Council must repay thousands of vulnerable people after care payment ruling
- Credit: Archant
Norfolk County Council could have to repay millions to the county's most vulnerable people after a High Court judge ruled it had discriminated against them in changes to its disability support.
Two years ago, the council agreed to change its minimum income guarantee (MIG) in a cost-cutting measure, which meant that more than 4,000 disabled people were left having to pay more for their adult social care.
It was a decision that was widely criticised at the time, prompting the mother of a young woman with Down syndrome to launch a lengthy legal challenge, which saw the council taken all the way to the High Court.
And in what the woman has described as "the best early Christmas present", on Friday the judge ruled the council had acted unlawfully in its decision to change the way it calculates care cost.
The mother, who can not be named for legal reasons, said: "Like many people, we have had a most difficult 10 months with the majority of that time spent shielding for safety reasons and this burden on top has been a very added stress for us.
"Not only us and all the members of Disability Network Norfolk Group, who formed for mutual support to fight these unfair charges, but groups across the county and the country who have been so supportive of our situation, can take heart and note and know we have been vindicated.
"It has been a long, hard struggle on top of our very busy, more complicated and tiring roles as it is, without the added stress of these extra charges."
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Following the ruling, the council has vowed to refund every individual that was overcharged for the same reasons as the claimant - estimated to be around 3,200 people.
The council has not yet calculated the cost of the refunds, but opposition councillors fear it could run into millions of pounds.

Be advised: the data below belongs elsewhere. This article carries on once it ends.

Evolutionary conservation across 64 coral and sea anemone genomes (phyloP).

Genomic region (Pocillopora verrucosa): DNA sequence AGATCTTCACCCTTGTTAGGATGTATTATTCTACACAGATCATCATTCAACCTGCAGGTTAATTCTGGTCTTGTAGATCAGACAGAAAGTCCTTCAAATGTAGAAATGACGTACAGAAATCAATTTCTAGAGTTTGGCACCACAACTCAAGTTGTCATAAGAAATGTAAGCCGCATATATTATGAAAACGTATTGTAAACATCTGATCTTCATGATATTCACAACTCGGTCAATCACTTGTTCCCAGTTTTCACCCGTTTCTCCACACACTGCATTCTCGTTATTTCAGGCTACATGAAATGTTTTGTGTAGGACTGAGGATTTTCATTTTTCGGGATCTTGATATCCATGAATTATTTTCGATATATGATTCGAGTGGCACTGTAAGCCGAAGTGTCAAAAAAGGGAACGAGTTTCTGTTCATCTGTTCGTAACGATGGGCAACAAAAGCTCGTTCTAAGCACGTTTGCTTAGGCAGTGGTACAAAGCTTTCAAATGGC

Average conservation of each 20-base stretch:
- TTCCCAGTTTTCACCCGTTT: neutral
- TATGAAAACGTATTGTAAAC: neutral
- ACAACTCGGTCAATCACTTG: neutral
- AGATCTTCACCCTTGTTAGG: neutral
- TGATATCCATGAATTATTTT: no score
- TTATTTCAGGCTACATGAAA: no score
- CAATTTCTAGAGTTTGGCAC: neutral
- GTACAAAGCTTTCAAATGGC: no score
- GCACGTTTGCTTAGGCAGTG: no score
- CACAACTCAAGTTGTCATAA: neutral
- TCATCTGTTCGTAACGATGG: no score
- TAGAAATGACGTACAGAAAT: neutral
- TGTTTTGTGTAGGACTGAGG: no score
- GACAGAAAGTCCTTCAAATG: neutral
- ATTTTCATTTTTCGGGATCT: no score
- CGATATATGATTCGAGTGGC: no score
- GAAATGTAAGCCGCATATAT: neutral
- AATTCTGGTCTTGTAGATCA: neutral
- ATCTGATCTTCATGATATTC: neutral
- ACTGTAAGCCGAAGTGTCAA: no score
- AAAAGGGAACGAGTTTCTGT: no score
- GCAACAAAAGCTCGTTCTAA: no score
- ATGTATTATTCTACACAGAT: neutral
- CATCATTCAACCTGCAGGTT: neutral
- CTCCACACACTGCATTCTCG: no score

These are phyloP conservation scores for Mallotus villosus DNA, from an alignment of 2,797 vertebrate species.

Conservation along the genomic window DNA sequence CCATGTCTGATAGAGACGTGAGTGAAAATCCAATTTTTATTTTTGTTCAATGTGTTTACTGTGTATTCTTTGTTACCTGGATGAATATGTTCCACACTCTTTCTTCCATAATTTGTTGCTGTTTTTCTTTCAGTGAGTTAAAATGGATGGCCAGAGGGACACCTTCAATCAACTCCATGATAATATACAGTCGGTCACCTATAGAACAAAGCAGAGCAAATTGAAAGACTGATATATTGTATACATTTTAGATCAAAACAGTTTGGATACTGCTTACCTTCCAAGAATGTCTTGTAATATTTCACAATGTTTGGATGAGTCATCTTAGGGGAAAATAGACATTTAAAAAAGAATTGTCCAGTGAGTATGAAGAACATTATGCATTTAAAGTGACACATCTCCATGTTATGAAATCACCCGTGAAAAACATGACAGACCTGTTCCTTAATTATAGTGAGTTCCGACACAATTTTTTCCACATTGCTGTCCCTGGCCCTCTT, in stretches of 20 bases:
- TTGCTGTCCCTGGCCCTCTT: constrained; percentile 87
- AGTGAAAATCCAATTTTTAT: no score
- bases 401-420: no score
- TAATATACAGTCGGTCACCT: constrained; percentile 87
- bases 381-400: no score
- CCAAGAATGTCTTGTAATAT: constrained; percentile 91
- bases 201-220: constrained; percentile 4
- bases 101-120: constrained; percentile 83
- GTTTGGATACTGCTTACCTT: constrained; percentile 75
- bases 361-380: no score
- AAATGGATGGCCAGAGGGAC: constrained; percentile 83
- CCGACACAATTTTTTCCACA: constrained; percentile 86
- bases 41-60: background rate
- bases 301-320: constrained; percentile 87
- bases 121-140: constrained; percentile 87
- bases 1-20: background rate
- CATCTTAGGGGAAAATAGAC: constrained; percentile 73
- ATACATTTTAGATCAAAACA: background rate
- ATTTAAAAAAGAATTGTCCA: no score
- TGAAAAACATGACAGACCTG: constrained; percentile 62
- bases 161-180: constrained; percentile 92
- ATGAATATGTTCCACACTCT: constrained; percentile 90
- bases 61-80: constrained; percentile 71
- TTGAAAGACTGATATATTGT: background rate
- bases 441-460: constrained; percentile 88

It will also have to spend around £600,000 per year more going forward, a spokesman said.
Bill Borrett, the Conservative-led council's cabinet member for adult social services, said: "I absolutely regret that people were charged the wrong amount and am very sorry for the distress this has caused.
"We have no intention of appealing the judge's decision and we will now get on with sorting out this issue. We will be contacting all the relevant service users and any overpayment will be refunded in full."
The proposals faced fierce opposition at the time, with protesters picketing the council meeting ahead of it being voted on and widespread petitions.
But Mr Borrett said: "I think people not wanting a change to happen and a change not being fair are two different things. We have to take a view that we have to offer the best we can with what is available to us.
"We do not have an unlimited budget and as a result, we have to make difficult decisions - if we did we would not be here today.
"In his judgment, the judge said that our charging policy was discriminatory but in an ‘unintended and unforeseen way’.
"I will be bringing forward proposals for how to rectify this situation to the next meeting of cabinet."
The woman, who said she was "over the moon" thanked opposition councillors for their support throughout.
Steve Morphew, leader of the Labour group, said it was inevitable the cost of refunding people would run into millions - and that the pain caused could have been avoided.
"Time and again we have said how cruel, callous, unfair, unjust, inhumane and damaging this was," he said.
"Time and again families have pleaded with Conservative cabinet members to listen, but even getting them to meet has been a real struggle. "
Stefan Aquarone, who leads the Lib Dem group, added: "It feels like the administration is almost principally opposed to the idea of those with the greatest need getting more support.
"They have forced people with disabilities to have to fight for two years, with the time and expense of going to court, to get the right to be treated as we would all expect - to live a normal life.
"The council says it wants people to live independently but then withdraws the money that enables them to do so."